Nissan Motor engineers inspecting the company's $US1.4-billion Mississippi plant reportedly traced paint flaws and scratches to the watches, wedding rings, belt buckles and bracelets that assembly workers wore on the job.

In June, the Associated Press (AP) reported, Nissan dispatched 200 mechanical, structural, electrical, chemical and materials engineers from Tokyo headquarters after a JD Power and Associates Initial Quality Study published consumer complaints about Nissan vehicles built in the United States. The study questioned 51,000 consumers who bought or leased 2004-model trucks and cars.

Consumer gripes about vehicles made at the Canton, Mississippi, factory included wind noise, vibrating brake pedals and paint blemishes, AP said.

The plant, which opened in May 2003, produces the Altima sedan, the Quest minivan, the Armada sport-utility vehicle and the Titan truck for Nissan and the QX56 SUV for Infiniti. Nissan also makes Altimas at a Smyrna, Tennessee, plant.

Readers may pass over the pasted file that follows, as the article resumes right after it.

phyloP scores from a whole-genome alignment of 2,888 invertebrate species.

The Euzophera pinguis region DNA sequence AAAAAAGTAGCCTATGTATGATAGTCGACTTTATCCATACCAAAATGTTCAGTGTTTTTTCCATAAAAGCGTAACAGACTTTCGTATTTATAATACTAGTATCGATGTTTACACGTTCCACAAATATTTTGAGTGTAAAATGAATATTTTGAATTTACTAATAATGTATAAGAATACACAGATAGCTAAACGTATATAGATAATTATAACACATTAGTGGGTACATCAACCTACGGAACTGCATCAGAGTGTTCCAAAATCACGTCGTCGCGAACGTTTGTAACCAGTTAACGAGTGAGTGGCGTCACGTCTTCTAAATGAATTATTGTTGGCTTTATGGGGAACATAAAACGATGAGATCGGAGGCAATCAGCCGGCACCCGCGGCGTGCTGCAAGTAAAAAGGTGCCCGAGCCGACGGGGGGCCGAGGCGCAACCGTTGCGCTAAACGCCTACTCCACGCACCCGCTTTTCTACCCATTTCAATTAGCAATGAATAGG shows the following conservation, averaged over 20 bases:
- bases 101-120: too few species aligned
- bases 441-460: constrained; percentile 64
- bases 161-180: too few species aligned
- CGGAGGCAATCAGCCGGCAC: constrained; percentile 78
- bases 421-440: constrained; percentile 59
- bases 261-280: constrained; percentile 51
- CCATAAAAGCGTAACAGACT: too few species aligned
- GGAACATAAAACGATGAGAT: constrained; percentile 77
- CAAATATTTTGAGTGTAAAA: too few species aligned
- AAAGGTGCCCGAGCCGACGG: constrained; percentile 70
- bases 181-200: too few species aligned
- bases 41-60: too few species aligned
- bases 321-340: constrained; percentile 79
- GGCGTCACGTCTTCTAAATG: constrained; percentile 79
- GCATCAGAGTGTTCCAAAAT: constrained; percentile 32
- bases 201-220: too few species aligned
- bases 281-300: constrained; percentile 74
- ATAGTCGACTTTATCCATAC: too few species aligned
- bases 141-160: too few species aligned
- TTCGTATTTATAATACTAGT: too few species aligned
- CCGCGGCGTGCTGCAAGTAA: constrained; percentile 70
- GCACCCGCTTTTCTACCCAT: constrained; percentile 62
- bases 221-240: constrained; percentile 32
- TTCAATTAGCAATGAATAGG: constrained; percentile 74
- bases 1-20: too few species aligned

"The engineers walked the Canton assembly line, watched workers getting in and out of cars, studied their movements," Nissan spokesman Tom Groom told the Associated Press. "Wet paint can be mutilated very easily so the engineers walked the whole assembly line then focused on the area where the paint is still wet."

That's reportedly when the engineers spotted jewellery inflicting scratches and paint smears. He said workers have been ordered to remove their jewellery and metal accessories before taking their places on the assembly line.

AP said problems at the plant have had no apparent impact on Nissan's US sales. In July, Nissan reported its best-ever month in the United States, building on the launch of the many light-truck models out of the Mississippi plant.